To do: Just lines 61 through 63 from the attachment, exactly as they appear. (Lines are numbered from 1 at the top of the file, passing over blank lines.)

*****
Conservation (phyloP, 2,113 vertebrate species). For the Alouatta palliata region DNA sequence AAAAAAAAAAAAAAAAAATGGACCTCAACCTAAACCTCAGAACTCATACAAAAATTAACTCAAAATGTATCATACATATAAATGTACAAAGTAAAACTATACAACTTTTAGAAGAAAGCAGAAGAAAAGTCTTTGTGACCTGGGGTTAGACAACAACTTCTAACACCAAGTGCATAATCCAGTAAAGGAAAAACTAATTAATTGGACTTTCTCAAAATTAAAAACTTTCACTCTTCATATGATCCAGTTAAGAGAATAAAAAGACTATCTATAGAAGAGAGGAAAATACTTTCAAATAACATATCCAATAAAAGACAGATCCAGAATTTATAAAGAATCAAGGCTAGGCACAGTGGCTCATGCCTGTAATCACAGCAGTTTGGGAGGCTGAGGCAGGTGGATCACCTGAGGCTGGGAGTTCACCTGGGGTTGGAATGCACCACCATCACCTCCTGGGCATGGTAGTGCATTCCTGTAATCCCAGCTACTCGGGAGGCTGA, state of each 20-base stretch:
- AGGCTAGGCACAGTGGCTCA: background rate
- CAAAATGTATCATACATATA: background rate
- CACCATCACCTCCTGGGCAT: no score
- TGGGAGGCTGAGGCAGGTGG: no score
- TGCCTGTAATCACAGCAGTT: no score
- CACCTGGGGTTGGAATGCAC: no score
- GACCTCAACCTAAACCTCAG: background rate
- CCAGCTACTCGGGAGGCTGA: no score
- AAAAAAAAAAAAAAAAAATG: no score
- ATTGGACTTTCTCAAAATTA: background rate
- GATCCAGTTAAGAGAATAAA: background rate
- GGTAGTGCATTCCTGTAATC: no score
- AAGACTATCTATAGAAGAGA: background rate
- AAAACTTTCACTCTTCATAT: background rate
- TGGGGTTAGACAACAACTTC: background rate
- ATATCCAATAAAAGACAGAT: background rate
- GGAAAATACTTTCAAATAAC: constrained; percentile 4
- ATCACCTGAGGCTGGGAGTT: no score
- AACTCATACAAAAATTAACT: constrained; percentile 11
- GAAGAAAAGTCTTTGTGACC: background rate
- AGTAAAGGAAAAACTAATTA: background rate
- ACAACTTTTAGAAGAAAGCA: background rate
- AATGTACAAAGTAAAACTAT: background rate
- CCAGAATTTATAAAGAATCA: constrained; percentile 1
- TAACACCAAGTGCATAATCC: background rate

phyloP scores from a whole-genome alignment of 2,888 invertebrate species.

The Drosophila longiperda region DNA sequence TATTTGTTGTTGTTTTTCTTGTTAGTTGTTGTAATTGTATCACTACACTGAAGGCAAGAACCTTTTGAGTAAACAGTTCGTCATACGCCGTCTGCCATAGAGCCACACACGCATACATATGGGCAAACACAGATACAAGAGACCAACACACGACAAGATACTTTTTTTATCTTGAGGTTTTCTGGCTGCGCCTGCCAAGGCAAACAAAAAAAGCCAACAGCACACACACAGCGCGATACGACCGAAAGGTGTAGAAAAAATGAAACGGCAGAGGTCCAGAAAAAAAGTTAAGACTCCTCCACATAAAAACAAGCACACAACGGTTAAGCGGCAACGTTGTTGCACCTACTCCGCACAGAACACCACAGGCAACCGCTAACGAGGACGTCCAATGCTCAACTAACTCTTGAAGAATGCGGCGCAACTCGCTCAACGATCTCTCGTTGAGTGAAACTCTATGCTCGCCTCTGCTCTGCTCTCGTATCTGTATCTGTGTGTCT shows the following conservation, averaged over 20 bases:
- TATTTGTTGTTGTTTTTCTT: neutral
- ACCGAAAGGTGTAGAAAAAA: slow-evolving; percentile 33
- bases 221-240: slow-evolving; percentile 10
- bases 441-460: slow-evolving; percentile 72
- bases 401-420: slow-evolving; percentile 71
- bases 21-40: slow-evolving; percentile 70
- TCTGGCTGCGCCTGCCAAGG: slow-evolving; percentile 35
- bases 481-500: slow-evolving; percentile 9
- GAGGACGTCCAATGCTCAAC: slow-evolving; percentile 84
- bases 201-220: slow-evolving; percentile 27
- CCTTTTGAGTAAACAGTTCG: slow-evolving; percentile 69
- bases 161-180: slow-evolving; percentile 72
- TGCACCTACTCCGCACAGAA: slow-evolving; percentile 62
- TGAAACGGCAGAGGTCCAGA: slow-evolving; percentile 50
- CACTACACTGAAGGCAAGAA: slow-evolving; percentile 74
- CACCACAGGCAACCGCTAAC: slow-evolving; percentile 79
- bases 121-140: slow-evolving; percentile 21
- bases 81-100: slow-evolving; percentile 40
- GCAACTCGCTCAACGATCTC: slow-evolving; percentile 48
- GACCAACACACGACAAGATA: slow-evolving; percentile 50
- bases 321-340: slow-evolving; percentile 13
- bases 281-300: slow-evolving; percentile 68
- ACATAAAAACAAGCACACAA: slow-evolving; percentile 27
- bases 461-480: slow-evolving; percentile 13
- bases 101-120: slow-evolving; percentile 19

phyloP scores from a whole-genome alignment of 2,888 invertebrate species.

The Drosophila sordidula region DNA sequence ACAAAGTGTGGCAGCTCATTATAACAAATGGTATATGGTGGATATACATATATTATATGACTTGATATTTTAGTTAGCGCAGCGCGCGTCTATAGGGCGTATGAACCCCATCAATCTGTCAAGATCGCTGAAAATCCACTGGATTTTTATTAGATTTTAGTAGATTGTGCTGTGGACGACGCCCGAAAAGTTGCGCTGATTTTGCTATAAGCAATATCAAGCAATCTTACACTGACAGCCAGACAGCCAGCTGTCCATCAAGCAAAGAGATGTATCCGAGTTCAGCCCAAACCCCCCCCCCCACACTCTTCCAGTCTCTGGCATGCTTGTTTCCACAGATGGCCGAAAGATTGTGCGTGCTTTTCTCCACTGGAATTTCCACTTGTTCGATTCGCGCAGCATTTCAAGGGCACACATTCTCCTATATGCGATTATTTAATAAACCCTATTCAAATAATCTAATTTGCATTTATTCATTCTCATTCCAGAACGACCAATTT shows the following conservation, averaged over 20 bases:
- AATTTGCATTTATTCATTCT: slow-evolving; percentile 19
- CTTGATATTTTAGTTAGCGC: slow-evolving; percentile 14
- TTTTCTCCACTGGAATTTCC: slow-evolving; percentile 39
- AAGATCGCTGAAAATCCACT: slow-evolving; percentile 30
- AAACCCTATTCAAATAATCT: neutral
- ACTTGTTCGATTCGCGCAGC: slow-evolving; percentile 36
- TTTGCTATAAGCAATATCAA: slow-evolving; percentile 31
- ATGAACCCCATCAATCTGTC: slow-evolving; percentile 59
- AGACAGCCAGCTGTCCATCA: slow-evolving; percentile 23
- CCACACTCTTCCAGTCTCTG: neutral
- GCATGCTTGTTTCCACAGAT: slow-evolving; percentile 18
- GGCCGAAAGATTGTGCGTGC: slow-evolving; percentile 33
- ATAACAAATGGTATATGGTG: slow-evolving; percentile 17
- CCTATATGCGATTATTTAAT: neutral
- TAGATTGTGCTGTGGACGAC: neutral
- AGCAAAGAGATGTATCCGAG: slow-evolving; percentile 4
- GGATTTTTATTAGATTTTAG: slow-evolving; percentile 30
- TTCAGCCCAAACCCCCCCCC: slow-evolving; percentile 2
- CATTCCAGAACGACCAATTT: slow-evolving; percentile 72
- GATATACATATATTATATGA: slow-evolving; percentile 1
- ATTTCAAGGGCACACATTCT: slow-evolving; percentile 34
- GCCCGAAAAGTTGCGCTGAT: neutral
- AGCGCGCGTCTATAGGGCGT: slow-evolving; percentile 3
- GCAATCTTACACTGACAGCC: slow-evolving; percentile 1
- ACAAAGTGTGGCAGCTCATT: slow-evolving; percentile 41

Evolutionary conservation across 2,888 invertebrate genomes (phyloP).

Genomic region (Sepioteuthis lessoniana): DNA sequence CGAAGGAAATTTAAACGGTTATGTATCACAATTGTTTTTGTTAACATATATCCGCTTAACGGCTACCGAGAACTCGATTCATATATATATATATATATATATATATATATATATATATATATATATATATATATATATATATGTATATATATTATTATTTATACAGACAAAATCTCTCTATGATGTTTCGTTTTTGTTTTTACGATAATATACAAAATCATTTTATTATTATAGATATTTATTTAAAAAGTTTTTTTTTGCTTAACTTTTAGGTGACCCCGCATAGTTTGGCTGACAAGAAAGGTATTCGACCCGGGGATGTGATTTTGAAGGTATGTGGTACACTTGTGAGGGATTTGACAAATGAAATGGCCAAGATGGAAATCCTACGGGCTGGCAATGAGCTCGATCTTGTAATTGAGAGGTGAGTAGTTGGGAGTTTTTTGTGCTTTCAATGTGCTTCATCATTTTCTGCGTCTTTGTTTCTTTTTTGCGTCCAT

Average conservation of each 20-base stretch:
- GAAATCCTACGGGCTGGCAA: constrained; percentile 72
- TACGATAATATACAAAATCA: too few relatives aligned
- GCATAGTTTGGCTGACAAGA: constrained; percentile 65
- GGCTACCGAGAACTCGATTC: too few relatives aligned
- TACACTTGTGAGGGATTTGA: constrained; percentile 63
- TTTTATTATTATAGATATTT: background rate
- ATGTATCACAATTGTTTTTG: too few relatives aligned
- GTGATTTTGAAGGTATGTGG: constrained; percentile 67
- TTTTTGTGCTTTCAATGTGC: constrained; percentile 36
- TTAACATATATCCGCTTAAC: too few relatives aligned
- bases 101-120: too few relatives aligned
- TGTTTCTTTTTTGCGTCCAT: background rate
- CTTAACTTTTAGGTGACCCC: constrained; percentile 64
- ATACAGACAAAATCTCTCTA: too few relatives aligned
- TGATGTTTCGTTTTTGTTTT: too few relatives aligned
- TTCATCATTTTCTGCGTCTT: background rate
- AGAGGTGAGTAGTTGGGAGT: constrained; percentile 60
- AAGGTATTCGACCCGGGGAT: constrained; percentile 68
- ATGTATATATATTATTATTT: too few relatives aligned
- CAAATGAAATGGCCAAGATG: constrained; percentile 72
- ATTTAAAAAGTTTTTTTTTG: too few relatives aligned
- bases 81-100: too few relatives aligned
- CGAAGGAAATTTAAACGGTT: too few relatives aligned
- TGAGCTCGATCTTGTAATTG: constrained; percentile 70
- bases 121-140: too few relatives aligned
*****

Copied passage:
- ACTTGTTCGATTCGCGCAGC: slow-evolving; percentile 36
- TTTGCTATAAGCAATATCAA: slow-evolving; percentile 31
- ATGAACCCCATCAATCTGTC: slow-evolving; percentile 59